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Bahrain’s economy grew by around three per cent in real terms in 2009 and is expected to grow by nearly four per cent in 2010 and five per cent in 2011, according to the International Monetary Fund (IMF).
A mission from the Washington-based IMF visited Manama in December and found that the Gulf Kingdom had managed the 2008 global fiscal crisis well, projecting a good outlook for its economy in the near term.
“The near-term outlook is favorable. Buoyed by the rebound in oil prices, the continuing recovery in the global economy, and fiscal stimulus, growth is expected to accelerate from the three per cent recorded in 2009 to four per cent in 2010 and further to five per cent in 2011. Inflation is anticipated to remain contained at around 2.5 percent next year,” said the mission, which went to the island nation during December 1-13 to conduct the 2010 Article IV Consultations.
“The economy of Bahrain has managed the global crisis well. The crisis produced a sharp fall in oil prices, a tightening of global capital markets, and declines in regional and local real estate markets. High initial levels of bank capital and sound prudential norms established by the Central Bank of Bahrain ensured the resilience of the financial system, without recourse to the extensive direct interventions seen in many countries.”
It said the country’s wholesale banking system started a deleveraging process at the beginning of 2009 with balance sheets continuing to be scaled back, reflective of a move to more conservative portfolios.
The IMF noted that managing the recovery and the exit from fiscal stimulus creates a number of policy challenges but added it also provides an opportunity to address underlying imbalances.
It said increased government borrowing in the last couple of years to finance fiscal deficits has boosted Bahrain’s debt levels and highlighted the need to rebalance the fiscal accounts in order to ensure the existence of sufficient fiscal space to respond to external shocks in the future.
“Reorienting spending away from untargeted subsidies—accompanied by compensatory transfers to needy households—would provide room for an increase in public investment as well as providing fiscal savings. Non-oil revenues are currently low, and broadening the revenue base would not only raise revenues but also provide insurance against fluctuations in oil prices.”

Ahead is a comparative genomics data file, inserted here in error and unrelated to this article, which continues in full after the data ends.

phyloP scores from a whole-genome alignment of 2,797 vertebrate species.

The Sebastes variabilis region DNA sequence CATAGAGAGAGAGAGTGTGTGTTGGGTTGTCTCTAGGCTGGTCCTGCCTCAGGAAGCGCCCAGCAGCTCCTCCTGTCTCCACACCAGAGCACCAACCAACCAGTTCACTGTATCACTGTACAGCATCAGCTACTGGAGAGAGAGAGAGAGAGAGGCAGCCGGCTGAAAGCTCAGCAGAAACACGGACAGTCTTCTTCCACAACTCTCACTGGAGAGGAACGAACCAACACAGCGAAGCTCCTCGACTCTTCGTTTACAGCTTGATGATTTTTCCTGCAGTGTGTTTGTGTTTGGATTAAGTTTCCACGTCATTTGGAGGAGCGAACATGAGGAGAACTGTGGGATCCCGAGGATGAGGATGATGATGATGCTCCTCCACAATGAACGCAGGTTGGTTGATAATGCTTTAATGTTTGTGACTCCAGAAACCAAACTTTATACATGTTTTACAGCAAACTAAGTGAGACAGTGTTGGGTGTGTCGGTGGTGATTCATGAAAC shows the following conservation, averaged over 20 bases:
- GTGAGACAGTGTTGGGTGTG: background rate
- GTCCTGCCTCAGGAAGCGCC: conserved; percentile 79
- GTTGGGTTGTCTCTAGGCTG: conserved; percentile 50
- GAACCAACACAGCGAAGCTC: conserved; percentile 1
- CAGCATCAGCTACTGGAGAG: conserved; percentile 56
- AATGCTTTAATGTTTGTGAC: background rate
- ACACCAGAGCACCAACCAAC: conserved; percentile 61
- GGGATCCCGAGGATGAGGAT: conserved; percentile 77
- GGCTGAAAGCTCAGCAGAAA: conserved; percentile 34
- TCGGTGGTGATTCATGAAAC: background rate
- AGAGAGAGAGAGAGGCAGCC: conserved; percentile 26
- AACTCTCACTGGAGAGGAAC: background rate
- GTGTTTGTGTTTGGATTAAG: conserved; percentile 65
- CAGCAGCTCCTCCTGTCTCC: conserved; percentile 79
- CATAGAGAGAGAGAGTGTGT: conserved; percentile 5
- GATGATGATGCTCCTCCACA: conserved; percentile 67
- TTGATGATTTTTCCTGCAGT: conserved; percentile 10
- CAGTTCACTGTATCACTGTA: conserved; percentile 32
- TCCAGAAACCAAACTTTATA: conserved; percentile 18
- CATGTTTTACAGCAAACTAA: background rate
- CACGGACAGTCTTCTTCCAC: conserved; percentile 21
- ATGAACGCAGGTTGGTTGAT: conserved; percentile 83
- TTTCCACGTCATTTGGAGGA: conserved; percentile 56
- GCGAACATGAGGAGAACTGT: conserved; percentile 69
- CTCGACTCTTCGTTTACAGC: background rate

The IMF expected interest rates in Bahrain to remain low given the existing peg between the country’s currency, the dinar, the US dollar.
It said the CBB’s existing macro-prudential tools have worked well in preventing excesses from building up in the financial system and will continue to play a key role in insulating the economy from fluctuations in global capital markets.
“With private sector credit growth gradually recovering, this will provide additional support for growth. The current high level of excess liquidity within the banking system provides an opportunity to foster the growth of the domestic debt market and push out the yield curve. A further strengthening of debt management capacity would be beneficial. While Islamic products have been an important growth area, there remain areas of uncertainty in the legal and regulatory framework that should be remedied,” it said.
The IMF gave no figures on Bahrain’s debt but according to the central bank, it stood at around BD2.23 billion ($5.8 billion) at the end of November.
The debt is sharply higher than its level of about BD705 million ($1.8 billion) at the end of 2008, when the country’s coffers were flush with petrodollars after average oil prices climbed to their highest level of nearly $95 a barrel.
In the first half of 2010, the public debt soared by nearly 47 per cent compared with its level at the end of 2009 as the government pushed ahead with a fiscal expansion measures to mitigate the impact of the crisis.
The debt at the end of June last year accounted for around 25.6 per cent of the country’s 2009 gross domestic product of BD7.743 billion ($20.2 billion).
The debt included about 55 per cent in normal loans while the rest are in Islamic sukuk and other debt instruments, the central bank figures showed.
According to Bahrain’s Alayyam Arabic language daily, the debt at the end of June remains far lower than the maximum 60 per cent level within the requirements of the Gulf Monetary Union, which was launched early last year by Bahrain, Saudi Arabia, Kuwait and Qatar.
“The surge in the public dent was a result of lower oil prices and high budgetary expenditure with the main of keeping growth in the economy,” the paper said.
Bahrain has the most diversified economy in the Gulf region given its limited crude and gas resources. Its other key sources of income are taxes, tourism, petrochemicals and aluminium exports.
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